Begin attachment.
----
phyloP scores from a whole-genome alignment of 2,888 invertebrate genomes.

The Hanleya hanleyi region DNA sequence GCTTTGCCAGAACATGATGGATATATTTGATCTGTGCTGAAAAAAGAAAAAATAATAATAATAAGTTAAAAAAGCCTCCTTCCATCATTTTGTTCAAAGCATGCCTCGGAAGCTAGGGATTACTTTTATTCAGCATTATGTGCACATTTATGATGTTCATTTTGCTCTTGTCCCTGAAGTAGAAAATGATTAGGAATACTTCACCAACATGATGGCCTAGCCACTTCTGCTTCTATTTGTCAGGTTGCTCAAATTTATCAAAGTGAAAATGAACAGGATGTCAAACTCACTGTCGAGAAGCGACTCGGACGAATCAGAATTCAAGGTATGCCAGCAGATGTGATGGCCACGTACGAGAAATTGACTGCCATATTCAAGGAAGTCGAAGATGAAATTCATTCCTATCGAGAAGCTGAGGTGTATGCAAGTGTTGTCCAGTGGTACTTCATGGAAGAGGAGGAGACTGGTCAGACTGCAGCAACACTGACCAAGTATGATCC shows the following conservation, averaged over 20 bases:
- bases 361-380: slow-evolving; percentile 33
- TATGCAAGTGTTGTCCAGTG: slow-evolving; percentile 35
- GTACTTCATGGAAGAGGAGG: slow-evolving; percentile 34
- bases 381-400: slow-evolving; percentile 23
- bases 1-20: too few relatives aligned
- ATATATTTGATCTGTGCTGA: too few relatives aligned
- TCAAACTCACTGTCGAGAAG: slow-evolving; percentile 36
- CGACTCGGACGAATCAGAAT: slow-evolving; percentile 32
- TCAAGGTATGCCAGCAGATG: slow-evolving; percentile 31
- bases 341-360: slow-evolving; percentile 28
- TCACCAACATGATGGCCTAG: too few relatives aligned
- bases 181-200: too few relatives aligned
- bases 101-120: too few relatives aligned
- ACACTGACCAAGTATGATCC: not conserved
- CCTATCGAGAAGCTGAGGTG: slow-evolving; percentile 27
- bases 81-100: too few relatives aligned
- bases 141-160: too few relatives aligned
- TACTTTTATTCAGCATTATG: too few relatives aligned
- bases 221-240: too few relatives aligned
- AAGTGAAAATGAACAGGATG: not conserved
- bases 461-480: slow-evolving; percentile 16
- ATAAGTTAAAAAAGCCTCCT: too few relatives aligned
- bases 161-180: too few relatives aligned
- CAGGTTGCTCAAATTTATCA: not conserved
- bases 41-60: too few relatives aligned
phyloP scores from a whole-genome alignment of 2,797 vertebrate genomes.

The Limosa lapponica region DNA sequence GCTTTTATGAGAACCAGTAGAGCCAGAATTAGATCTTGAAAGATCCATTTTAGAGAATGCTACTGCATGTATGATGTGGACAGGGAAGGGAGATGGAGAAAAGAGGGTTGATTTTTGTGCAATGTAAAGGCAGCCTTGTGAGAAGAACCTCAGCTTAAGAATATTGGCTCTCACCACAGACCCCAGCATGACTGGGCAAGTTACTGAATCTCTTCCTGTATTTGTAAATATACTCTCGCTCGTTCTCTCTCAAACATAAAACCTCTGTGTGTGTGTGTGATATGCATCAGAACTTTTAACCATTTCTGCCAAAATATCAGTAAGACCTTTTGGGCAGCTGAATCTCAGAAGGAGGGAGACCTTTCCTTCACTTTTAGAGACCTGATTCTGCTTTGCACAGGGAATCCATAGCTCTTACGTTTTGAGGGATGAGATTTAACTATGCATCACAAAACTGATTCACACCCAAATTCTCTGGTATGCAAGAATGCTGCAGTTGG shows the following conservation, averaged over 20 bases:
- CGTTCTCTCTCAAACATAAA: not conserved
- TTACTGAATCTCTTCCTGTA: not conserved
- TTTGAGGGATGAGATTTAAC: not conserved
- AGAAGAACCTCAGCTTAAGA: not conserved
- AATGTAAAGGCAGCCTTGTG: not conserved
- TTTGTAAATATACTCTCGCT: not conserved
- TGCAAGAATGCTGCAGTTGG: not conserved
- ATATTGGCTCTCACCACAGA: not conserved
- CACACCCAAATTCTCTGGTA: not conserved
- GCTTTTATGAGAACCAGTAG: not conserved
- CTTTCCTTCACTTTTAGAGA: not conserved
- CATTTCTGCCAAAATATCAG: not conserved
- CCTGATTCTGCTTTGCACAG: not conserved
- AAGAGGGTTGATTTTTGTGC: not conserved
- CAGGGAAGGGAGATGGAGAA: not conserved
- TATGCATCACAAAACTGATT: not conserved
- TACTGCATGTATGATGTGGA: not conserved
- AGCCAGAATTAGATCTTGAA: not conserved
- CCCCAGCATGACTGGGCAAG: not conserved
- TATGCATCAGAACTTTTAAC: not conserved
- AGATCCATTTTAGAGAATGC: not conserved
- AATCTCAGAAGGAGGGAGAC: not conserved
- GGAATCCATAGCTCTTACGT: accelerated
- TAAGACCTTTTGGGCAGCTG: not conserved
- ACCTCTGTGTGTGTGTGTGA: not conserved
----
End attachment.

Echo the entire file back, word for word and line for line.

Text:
phyloP scores from a whole-genome alignment of 2,888 invertebrate genomes.

The Hanleya hanleyi region DNA sequence GCTTTGCCAGAACATGATGGATATATTTGATCTGTGCTGAAAAAAGAAAAAATAATAATAATAAGTTAAAAAAGCCTCCTTCCATCATTTTGTTCAAAGCATGCCTCGGAAGCTAGGGATTACTTTTATTCAGCATTATGTGCACATTTATGATGTTCATTTTGCTCTTGTCCCTGAAGTAGAAAATGATTAGGAATACTTCACCAACATGATGGCCTAGCCACTTCTGCTTCTATTTGTCAGGTTGCTCAAATTTATCAAAGTGAAAATGAACAGGATGTCAAACTCACTGTCGAGAAGCGACTCGGACGAATCAGAATTCAAGGTATGCCAGCAGATGTGATGGCCACGTACGAGAAATTGACTGCCATATTCAAGGAAGTCGAAGATGAAATTCATTCCTATCGAGAAGCTGAGGTGTATGCAAGTGTTGTCCAGTGGTACTTCATGGAAGAGGAGGAGACTGGTCAGACTGCAGCAACACTGACCAAGTATGATCC shows the following conservation, averaged over 20 bases:
- bases 361-380: slow-evolving; percentile 33
- TATGCAAGTGTTGTCCAGTG: slow-evolving; percentile 35
- GTACTTCATGGAAGAGGAGG: slow-evolving; percentile 34
- bases 381-400: slow-evolving; percentile 23
- bases 1-20: too few relatives aligned
- ATATATTTGATCTGTGCTGA: too few relatives aligned
- TCAAACTCACTGTCGAGAAG: slow-evolving; percentile 36
- CGACTCGGACGAATCAGAAT: slow-evolving; percentile 32
- TCAAGGTATGCCAGCAGATG: slow-evolving; percentile 31
- bases 341-360: slow-evolving; percentile 28
- TCACCAACATGATGGCCTAG: too few relatives aligned
- bases 181-200: too few relatives aligned
- bases 101-120: too few relatives aligned
- ACACTGACCAAGTATGATCC: not conserved
- CCTATCGAGAAGCTGAGGTG: slow-evolving; percentile 27
- bases 81-100: too few relatives aligned
- bases 141-160: too few relatives aligned
- TACTTTTATTCAGCATTATG: too few relatives aligned
- bases 221-240: too few relatives aligned
- AAGTGAAAATGAACAGGATG: not conserved
- bases 461-480: slow-evolving; percentile 16
- ATAAGTTAAAAAAGCCTCCT: too few relatives aligned
- bases 161-180: too few relatives aligned
- CAGGTTGCTCAAATTTATCA: not conserved
- bases 41-60: too few relatives aligned
phyloP scores from a whole-genome alignment of 2,797 vertebrate genomes.

The Limosa lapponica region DNA sequence GCTTTTATGAGAACCAGTAGAGCCAGAATTAGATCTTGAAAGATCCATTTTAGAGAATGCTACTGCATGTATGATGTGGACAGGGAAGGGAGATGGAGAAAAGAGGGTTGATTTTTGTGCAATGTAAAGGCAGCCTTGTGAGAAGAACCTCAGCTTAAGAATATTGGCTCTCACCACAGACCCCAGCATGACTGGGCAAGTTACTGAATCTCTTCCTGTATTTGTAAATATACTCTCGCTCGTTCTCTCTCAAACATAAAACCTCTGTGTGTGTGTGTGATATGCATCAGAACTTTTAACCATTTCTGCCAAAATATCAGTAAGACCTTTTGGGCAGCTGAATCTCAGAAGGAGGGAGACCTTTCCTTCACTTTTAGAGACCTGATTCTGCTTTGCACAGGGAATCCATAGCTCTTACGTTTTGAGGGATGAGATTTAACTATGCATCACAAAACTGATTCACACCCAAATTCTCTGGTATGCAAGAATGCTGCAGTTGG shows the following conservation, averaged over 20 bases:
- CGTTCTCTCTCAAACATAAA: not conserved
- TTACTGAATCTCTTCCTGTA: not conserved
- TTTGAGGGATGAGATTTAAC: not conserved
- AGAAGAACCTCAGCTTAAGA: not conserved
- AATGTAAAGGCAGCCTTGTG: not conserved
- TTTGTAAATATACTCTCGCT: not conserved
- TGCAAGAATGCTGCAGTTGG: not conserved
- ATATTGGCTCTCACCACAGA: not conserved
- CACACCCAAATTCTCTGGTA: not conserved
- GCTTTTATGAGAACCAGTAG: not conserved
- CTTTCCTTCACTTTTAGAGA: not conserved
- CATTTCTGCCAAAATATCAG: not conserved
- CCTGATTCTGCTTTGCACAG: not conserved
- AAGAGGGTTGATTTTTGTGC: not conserved
- CAGGGAAGGGAGATGGAGAA: not conserved
- TATGCATCACAAAACTGATT: not conserved
- TACTGCATGTATGATGTGGA: not conserved
- AGCCAGAATTAGATCTTGAA: not conserved
- CCCCAGCATGACTGGGCAAG: not conserved
- TATGCATCAGAACTTTTAAC: not conserved
- AGATCCATTTTAGAGAATGC: not conserved
- AATCTCAGAAGGAGGGAGAC: not conserved
- GGAATCCATAGCTCTTACGT: accelerated
- TAAGACCTTTTGGGCAGCTG: not conserved
- ACCTCTGTGTGTGTGTGTGA: not conserved